Under the Public Trial Clause, friends and relatives of a defendant must be initially permitted to attend trial. However, the right to a public trial is not absolute, and parents, spouses, and children will be excluded if they disrupt the proceedings (Cosentino v. Kelly, 926 F. Supp. 391 [S.D.N.Y. 1996]). Toddlers and infants, ranging from one month to two years in age, may be summarily excluded from a courtroom consistent with the Sixth Amendment, even if the judge fails to articulate a reason for doing so (United States v. Short, 36 M.J. 802 [A.C.M.R. 1993]). Children in this age group are too young to understand legal proceedings, are easily agitated, and present a substantial risk of hindering a trial with distractions.
The Sixth Amendment right to a public trial is personal to the defendant and may not be asserted by the media or the public in general. However, both the public and media have a qualified FIRST AMENDMENT right to attend criminal proceedings. The First Amendment does not accommodate everyone who wants to attend a particular proceeding. Nor does the First Amendment require courts to televise any given legal proceeding. Oral arguments before the U.S. Supreme Court, for example, have never been televised.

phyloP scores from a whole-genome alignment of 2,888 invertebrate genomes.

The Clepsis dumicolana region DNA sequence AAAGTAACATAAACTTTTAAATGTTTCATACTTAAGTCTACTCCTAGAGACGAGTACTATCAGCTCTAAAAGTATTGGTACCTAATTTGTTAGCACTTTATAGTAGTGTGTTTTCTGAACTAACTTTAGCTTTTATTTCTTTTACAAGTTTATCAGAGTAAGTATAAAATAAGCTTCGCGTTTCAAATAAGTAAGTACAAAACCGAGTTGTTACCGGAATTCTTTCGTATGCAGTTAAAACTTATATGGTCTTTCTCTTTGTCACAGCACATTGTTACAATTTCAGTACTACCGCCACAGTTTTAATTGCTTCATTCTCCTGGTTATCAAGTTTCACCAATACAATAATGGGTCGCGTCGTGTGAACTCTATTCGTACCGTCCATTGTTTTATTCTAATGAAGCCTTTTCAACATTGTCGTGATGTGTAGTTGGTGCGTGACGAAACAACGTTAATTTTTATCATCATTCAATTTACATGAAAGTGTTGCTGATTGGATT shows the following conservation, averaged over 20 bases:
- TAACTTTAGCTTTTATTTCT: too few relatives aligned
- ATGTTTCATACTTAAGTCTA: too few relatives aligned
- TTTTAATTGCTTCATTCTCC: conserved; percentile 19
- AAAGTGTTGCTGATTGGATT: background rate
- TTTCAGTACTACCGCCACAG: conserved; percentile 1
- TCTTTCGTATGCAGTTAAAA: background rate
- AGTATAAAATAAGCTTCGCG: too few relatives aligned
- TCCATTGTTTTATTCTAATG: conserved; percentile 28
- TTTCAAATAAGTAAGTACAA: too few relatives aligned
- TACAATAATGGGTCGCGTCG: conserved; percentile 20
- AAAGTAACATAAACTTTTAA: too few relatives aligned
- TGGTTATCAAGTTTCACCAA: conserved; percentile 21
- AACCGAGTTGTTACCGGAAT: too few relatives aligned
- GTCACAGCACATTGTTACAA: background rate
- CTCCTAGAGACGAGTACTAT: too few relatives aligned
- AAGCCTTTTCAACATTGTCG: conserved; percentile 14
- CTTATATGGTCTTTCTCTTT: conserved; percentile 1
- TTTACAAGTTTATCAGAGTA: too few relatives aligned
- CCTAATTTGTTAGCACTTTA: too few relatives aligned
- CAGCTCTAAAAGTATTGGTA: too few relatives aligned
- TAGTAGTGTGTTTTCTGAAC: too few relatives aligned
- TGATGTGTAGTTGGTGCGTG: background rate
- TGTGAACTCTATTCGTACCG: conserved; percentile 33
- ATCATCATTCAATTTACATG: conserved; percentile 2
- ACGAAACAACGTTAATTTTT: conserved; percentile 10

Courtrooms are areas of finite space and limited seating in which judges diligently attempt to maintain decorum. In cases that generate tremendous public interest, courts sometimes create lottery systems that randomly assign citizens a seat in the courtroom for each day of trial. A separate lottery may be established for the purpose of determining which members of the media are permitted access to the courtroom on a given day, although local and national newspapers and television stations may be given a permanent courtroom seat. Members of the media and public who are excluded from attending trial on a given day are sometimes provided admission to an audio room where they can listen to the proceedings.
In rare cases, criminal proceedings will be closed to all members of the media and the public. However, a compelling reason must be offered before a court will follow this course. For example, when the First Amendment rights of the media to attend a criminal trial collide with a defendant's Sixth Amendment right to a fair trial, the defendant's Sixth Amendment right takes precedence, and the legal proceeding may be closed (In re Globe Newspaper, 729 F.2d 47 [1st Cir. 1984]).
Criminal proceedings also have been conducted in private when the complaining witness is a child who is young and immature and is being asked to testify about an emotionally charged issue such as SEXUAL ABUSE (Fayer-weather v. Moran, 749 F. Supp. 43 [D.R.I. 1990]). If the court determines that only one stage of a legal proceeding will be jeopardized by the presence of the public or the media, then only that
stage should be conducted in private (Waller v. Georgia, 467 U.S. 39, 104 S. Ct. 2210, 81 L. Ed. 2d 31 ). For example, if a witness is expected to testify about classified government information or confidential trade secrets, the court may clear the courtroom for the duration of such tes timony, but no longer.
The right to a public trial extends to pretrial proceedings that are integral to the...